Today mechanically reproduced imagery is available for everyone. Some may say that it has devalued photography with the ability of a DSLR to quickly in succession take a picture and with one click of a button discard the unwanted photo. In this blog, I will run through briefly Lifestyle Photography, Realism, Authenticity, Snap-shop Aesthetics in Advertising.
I would suggest the opposite I would say it has enabled a more visual representation to be circulated by consumers and unleased a freedom of visual representation that before was held by only professional photographers. Of course, social media has played a part in this mass circulation of imagery with Instagram, in particular, being at the forefront of such circulation and gives a whole new concept to Snap-shot Aesthetics which came into existence through the arrival of the Kodak handheld camera.
So what has this got to do with advertising? Well, advertisers don’t set trends they simply follow them. If one was to look back on advertising from previous eras you can see a shift in the defined lines between social documentary photography and the peddling of a fantasy, which was at the forefront of the photographic imagery used and designed by advertisers.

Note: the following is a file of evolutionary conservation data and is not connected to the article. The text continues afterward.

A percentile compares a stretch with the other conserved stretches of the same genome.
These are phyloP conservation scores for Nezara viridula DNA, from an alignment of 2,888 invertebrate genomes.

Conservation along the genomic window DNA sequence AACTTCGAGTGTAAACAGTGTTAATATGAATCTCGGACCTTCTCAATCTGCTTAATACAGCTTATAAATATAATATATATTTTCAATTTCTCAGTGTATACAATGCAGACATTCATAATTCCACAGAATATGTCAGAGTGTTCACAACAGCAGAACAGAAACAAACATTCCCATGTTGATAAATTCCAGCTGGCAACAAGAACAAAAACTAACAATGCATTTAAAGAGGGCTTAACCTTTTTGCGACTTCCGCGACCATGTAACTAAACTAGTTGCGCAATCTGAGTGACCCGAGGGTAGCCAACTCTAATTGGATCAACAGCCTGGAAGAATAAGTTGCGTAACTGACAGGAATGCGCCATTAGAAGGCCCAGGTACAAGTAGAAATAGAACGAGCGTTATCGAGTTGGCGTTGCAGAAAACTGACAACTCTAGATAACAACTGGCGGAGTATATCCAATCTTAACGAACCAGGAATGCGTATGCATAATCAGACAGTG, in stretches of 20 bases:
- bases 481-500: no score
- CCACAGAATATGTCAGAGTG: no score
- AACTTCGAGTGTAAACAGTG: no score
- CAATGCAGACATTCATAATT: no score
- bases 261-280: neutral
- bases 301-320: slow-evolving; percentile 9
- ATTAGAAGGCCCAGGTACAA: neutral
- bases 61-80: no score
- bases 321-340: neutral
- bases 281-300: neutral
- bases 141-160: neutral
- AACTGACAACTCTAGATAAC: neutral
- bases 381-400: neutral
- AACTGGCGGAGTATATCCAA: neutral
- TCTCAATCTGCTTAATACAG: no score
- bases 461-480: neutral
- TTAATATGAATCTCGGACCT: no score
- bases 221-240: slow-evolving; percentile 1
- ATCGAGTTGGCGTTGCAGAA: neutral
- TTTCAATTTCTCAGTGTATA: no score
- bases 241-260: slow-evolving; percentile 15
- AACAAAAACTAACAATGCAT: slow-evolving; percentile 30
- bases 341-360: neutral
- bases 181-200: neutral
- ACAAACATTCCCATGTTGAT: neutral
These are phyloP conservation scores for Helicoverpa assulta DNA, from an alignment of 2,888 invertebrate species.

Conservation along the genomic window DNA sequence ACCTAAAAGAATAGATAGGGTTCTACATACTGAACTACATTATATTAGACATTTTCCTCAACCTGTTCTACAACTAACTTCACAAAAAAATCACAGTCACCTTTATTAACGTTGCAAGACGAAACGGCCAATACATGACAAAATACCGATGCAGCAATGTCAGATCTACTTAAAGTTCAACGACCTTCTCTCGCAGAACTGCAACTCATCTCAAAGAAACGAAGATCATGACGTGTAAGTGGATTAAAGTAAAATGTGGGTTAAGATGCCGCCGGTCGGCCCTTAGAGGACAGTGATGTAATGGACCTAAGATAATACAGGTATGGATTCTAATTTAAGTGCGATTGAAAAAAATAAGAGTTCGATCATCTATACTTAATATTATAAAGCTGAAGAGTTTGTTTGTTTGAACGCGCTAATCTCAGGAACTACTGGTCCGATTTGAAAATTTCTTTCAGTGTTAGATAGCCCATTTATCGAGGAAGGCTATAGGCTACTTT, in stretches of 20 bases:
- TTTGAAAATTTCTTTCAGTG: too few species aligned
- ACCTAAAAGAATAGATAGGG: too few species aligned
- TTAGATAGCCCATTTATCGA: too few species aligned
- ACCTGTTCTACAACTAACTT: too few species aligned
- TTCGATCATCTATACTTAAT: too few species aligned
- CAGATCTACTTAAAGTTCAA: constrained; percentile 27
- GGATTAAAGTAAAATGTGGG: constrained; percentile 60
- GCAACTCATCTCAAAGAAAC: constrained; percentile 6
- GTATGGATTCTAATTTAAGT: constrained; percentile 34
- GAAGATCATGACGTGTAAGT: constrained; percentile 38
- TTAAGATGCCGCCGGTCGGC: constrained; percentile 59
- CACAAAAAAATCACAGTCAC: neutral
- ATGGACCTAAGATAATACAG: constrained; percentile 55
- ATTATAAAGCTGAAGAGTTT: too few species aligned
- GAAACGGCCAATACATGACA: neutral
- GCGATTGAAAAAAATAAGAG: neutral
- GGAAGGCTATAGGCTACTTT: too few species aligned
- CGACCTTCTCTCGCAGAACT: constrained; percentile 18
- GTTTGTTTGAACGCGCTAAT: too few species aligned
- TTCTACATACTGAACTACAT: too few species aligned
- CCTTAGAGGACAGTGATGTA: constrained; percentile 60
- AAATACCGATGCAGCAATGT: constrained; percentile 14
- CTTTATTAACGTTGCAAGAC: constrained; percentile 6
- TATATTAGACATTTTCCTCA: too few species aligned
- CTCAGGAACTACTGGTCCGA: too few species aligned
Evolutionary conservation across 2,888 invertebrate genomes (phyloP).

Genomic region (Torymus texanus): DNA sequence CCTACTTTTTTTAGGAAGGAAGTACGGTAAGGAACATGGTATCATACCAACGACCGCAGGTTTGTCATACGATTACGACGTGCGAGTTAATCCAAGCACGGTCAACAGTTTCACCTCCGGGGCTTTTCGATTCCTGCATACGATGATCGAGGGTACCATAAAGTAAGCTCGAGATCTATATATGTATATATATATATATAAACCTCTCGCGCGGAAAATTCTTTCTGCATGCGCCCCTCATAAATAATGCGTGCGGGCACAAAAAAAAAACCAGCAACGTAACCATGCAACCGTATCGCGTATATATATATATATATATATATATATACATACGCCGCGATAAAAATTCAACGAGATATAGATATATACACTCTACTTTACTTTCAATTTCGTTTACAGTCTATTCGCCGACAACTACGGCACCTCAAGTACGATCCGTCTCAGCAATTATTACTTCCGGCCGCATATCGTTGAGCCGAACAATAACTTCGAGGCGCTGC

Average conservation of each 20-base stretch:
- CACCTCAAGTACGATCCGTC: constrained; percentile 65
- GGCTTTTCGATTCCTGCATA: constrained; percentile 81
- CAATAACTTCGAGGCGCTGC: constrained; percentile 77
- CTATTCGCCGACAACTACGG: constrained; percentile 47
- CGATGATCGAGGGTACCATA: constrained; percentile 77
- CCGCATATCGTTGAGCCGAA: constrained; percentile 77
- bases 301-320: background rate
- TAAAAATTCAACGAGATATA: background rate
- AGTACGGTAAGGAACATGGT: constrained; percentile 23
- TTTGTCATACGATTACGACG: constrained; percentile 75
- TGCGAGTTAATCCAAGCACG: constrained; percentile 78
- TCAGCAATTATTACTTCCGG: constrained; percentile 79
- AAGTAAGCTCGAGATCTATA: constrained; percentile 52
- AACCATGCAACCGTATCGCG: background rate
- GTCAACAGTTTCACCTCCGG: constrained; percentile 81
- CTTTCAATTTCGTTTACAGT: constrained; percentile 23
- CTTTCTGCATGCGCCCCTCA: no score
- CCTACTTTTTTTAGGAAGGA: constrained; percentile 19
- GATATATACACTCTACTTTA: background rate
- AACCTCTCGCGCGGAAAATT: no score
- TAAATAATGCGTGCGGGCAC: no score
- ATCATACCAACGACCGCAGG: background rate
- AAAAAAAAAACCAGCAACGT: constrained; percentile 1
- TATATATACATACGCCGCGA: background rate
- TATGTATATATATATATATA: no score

On one side documentary photography represented truth and on the other advertising represented an unreal world where glamourous models showed us the joy of objects and housewife’s where so elated by the new objects in their well-kept home (labour-saving machines) 1950s advertising not so politically correct.
Advertising has moved on (thank god) and now we have a self-reflective nature in the imagery used to peddle objects to consumers. Advertisers are now using the same techniques that dwelled in the realm of realism. Lifestyle shots of consumers carrying out mundane everyday acts (lifestyle shots) can be seen on TV and in magazines.
It was in magazines where lifestyle photography become prevalent. I have to give a special mention to Corinne Day who in my opinion had a major influence of the photographic style in magazines in the early nineties (Kath Moss) and today we can see these lifestyle designed shots throughout the major magazines of the world.
Lifestyle photography or authenticity style imagery can be traced back to the Golden ages of Dutch Art in the 1600s where scenes of everyday life where depicted. Further along, we can trace the great work of Social Documentary photographers such as Lewis Kline, Walker Evans and my favourite Weegee.
One cannot overlook the impact that Robert Franks had with snap-shot aesthetics with his book published in 1958 contained amazing imagery from his road trip through post-war America.
Today we see the style of great practitioners of documentary photographers everywhere in advertising and this in itself is a genre, a style to be framed, used, designed and influence our future purchase decisions as it connects with us on a deeper level than the overused fantasy world of advertising from past eras with lifestyle photography.
A little blog about how good photos are not always a result of chance